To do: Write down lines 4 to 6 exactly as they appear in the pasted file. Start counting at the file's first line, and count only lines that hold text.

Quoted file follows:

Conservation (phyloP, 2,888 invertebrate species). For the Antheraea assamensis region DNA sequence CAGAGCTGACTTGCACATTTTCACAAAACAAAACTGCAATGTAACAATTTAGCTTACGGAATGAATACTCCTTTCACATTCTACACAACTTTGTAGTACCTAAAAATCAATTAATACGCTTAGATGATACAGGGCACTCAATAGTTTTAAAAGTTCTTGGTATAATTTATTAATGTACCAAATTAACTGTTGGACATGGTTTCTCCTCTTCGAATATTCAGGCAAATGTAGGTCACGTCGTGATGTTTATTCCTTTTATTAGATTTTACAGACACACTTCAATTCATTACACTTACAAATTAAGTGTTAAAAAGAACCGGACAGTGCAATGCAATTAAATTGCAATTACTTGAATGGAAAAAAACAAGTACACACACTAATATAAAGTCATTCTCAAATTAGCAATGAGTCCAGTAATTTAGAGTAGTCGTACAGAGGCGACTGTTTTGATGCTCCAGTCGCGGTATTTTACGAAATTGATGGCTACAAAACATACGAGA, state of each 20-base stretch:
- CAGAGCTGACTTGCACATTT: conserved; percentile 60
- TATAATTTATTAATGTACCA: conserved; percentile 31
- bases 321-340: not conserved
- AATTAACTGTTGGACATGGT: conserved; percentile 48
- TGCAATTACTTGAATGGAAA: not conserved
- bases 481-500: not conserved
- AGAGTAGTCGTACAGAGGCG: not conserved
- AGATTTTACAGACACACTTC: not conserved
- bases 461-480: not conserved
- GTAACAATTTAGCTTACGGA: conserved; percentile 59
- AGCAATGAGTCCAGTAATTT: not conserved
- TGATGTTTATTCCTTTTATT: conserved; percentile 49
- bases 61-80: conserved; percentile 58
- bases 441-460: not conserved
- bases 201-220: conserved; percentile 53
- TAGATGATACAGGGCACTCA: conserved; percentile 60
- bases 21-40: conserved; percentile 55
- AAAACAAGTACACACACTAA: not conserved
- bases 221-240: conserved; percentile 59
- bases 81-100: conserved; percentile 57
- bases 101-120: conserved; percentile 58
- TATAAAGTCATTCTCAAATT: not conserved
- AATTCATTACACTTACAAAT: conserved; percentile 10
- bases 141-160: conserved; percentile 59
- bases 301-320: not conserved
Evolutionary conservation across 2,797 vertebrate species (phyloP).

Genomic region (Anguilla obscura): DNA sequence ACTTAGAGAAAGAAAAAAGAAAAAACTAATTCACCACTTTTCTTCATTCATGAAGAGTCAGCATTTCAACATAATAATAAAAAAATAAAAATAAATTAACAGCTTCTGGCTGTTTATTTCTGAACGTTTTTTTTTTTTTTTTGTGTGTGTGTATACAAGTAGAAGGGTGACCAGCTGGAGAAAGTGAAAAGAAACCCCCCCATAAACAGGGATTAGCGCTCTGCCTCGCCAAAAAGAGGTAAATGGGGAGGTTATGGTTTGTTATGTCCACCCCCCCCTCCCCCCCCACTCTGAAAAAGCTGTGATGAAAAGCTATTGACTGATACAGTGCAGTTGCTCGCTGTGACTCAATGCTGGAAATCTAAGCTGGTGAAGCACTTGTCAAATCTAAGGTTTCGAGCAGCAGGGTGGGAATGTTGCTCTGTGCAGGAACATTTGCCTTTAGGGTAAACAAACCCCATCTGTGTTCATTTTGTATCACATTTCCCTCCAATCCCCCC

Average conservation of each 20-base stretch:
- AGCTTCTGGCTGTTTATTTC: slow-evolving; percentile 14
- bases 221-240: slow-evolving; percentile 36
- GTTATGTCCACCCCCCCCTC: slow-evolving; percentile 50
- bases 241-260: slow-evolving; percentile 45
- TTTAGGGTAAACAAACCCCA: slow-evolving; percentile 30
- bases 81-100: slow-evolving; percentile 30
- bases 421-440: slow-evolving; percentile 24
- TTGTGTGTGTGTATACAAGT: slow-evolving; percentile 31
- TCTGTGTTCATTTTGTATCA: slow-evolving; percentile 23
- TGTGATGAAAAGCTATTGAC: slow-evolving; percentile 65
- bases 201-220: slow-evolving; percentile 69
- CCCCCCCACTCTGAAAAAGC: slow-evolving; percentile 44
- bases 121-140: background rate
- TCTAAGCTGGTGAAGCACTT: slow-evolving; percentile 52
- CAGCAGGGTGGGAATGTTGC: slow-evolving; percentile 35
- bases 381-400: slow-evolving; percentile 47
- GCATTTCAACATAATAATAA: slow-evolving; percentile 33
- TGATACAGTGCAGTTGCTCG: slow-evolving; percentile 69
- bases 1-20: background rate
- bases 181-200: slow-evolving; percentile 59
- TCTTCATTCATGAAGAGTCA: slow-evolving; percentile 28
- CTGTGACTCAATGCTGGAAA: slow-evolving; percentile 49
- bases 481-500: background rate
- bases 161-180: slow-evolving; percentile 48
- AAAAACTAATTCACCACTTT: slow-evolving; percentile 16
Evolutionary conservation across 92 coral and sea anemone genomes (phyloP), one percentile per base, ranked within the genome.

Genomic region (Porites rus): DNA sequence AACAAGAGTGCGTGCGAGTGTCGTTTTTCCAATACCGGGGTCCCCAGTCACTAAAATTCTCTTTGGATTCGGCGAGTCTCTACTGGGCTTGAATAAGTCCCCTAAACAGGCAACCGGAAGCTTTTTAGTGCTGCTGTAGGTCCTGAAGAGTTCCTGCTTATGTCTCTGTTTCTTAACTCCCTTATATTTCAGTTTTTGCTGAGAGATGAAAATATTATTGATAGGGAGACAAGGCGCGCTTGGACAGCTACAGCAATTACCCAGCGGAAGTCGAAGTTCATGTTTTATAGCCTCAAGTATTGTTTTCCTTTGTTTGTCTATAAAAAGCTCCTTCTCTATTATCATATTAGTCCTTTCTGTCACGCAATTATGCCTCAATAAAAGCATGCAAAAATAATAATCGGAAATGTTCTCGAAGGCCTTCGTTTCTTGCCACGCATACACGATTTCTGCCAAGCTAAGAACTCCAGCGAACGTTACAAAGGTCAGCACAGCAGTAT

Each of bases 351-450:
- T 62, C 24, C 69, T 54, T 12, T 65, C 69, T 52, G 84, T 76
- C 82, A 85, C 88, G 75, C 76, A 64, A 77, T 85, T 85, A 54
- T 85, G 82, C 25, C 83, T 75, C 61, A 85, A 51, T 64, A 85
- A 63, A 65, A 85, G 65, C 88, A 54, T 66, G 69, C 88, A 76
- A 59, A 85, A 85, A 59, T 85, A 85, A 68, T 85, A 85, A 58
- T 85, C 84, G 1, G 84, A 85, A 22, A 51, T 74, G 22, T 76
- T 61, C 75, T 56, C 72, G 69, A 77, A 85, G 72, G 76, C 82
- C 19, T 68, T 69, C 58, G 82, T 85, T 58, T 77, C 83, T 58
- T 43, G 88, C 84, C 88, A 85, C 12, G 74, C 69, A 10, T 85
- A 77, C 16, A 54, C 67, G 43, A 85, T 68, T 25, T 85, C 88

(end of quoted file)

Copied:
- bases 321-340: not conserved
- AATTAACTGTTGGACATGGT: conserved; percentile 48
- TGCAATTACTTGAATGGAAA: not conserved